Desert Places probes
Places: A Novel of Terrob
By Black Crouch
Thomas Dunne Books
When crime writer Andrew Thomas receives a letter in his
mailbox telling him there’s a dead body buried in
his back yard – and the body has his blood on it
– readers can expect a stirring tale. Initially,
Thomas brushes off the stunning declaration as a joke
from a whacked-out fan. But that nagging “what-if”
feeling that people often experience gets the better of
him. Most people would call the cops if something like
this happened. Yet, since Thomas is accustomed to freaky
plotlines, he bypasses alerting the authorities and digs
in the dirt.
To his surprise and dismay, he finds the body. It isn’t
just any body. It’s Rita Jones, a dead school teacher
whose disappearance was highly publicized in Thomas’
town. Thus begins a fast-paced thriller in Durango writer
Blake Crouch’s debut novel, Desert Places. Touted
as a “novel of terror,” the story is one of
insanity, jealousy and murder that is often violent and
Thomas follows the letter’s instruction to find
the paper in the body’s pocket and call the number.
When he does, he enters a sort of twilight zone that only
he could write about. He bags his book tour for his new
crime story. He flies to
960 Main Ave., will host
a talk and book signing
with Blake Crouch on
Thursday, May 6, at 6
p.m. Crouch lives in
Durango, where he is at
work on the sequel to
Denver and is soon whisked to a remote cabin in Wyoming
(a location that is really more prairie than desert),
where he ends up a hostage to someone who feeds him salmon,
veal and lobster, lets him drink wine and listen to jazz.
He also forces him to read classic philosophical texts
like Machiavelli’s The Prince – a tome describing
the way a prince may gain and maintain his power. Machiavelli’s
ideal prince, by the way, is an amoral and calculating
power hog. The texts – all of which figure in murder
– are clues about Thomas’ subjugator. Hardly
an unbearable situation it seems.
Yet Thomas’ captor, Orson, is a diabolical sicko
whose childhood, readers learn toward the end of the book,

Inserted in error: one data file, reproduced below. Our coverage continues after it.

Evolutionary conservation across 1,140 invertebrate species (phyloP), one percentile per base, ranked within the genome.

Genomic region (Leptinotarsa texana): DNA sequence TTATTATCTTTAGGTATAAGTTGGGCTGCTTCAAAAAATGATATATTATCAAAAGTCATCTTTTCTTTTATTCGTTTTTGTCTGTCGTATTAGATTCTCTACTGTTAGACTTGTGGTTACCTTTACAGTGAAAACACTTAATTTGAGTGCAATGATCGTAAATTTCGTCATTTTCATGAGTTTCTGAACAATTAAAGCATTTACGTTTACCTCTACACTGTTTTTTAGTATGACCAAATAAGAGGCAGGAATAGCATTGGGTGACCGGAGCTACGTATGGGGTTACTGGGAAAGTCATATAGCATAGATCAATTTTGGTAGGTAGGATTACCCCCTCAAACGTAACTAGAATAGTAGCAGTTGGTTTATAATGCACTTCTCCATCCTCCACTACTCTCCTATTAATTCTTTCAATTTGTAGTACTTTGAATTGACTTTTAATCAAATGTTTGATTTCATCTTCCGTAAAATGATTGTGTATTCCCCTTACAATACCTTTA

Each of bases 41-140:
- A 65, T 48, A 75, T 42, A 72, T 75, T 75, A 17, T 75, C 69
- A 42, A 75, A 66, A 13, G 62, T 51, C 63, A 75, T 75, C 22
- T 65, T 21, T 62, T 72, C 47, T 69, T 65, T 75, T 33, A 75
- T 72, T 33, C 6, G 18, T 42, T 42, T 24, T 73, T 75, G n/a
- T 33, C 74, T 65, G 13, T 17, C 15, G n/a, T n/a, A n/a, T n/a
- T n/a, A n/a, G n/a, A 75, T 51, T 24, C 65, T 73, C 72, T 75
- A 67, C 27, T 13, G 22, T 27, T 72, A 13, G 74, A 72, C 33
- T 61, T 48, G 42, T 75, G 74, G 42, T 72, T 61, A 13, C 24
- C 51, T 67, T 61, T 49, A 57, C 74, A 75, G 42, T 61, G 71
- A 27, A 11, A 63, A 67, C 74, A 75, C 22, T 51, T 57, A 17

traumatized him so gravely that it turned him murderous.
His first killing was nothing if not nonchalant. Each
one thereafter became psychologically easier, partly because
killing sexually gratifies Orson. He videotapes the acts,
adding them to his extensive collection. Crouch never
addresses why Orson doesn’t get caught or what he
does with the bodies. Readers only learn that he cuts
out their hearts, which he eventually boxes together and
sends to the White House.
Within days of captivity, Orson forces Thomas to also
kill. He does, but only to keep from getting killed himself.
Like most horror stories, Desert Places requires readers
to willingly suspend their instincts to disbelieve. Crouch
provides enough far-out sketches about Thomas and the
trouble he’s in to compel readers to carry on with
the book. Indeed, the story is so good in the first half
of the book that even readers who aren’t drawn to
psychological cat-and-mouse-game plots won’t be
able to put it down. In the first seven pages alone, there
are enough unexplained actions by Thomas himself that
Crouch cleverly sets up sufficient suspense.
Crouch is also good at writing prose. He creates vivid
scenes and glib dialog that is neither forced nor tedious.
Crouch’s talent shines best when Thomas suffers
through his captivity. The irony that Thomas endures an
experience much like the ones he makes money writing about
it can hardly be lost on anyone. Fortunately, Crouch doesn’t
exaggerate the irony by being moralistic (though the antagonist
of his story is sometimes guilty of such). Perhaps that’s
because there’s nothing good to say about butchery.
Unfortunately, Crouch is guilty at times of too much
gratuitous grossness, if you will. Some dialogues are
useless – as if Crouch felt he needed to turn up
the ick factor in order for Desert Places to meet the
demands of its subtitle. It’s too bad.
Between that and the fact that the story seems to lose
its initial level of excitement about two-thirds of the
way through, it makes Crouch’s first attempt a wee
bit weaker than it could be. The last bit of the book
ends up too clichE9d; the explanations for characters’
actions and the childhood flashbacks seem more like filler
Still, readers shouldn’t shy away. Newbie writer
Crouch has something going on. His story has enough suspense,
hedonism and concupiscence to keep readers turning the
pages. Will it scare readers into keeping their lights
on at night as the book promises? No. But it will shake
your confidence in humanity.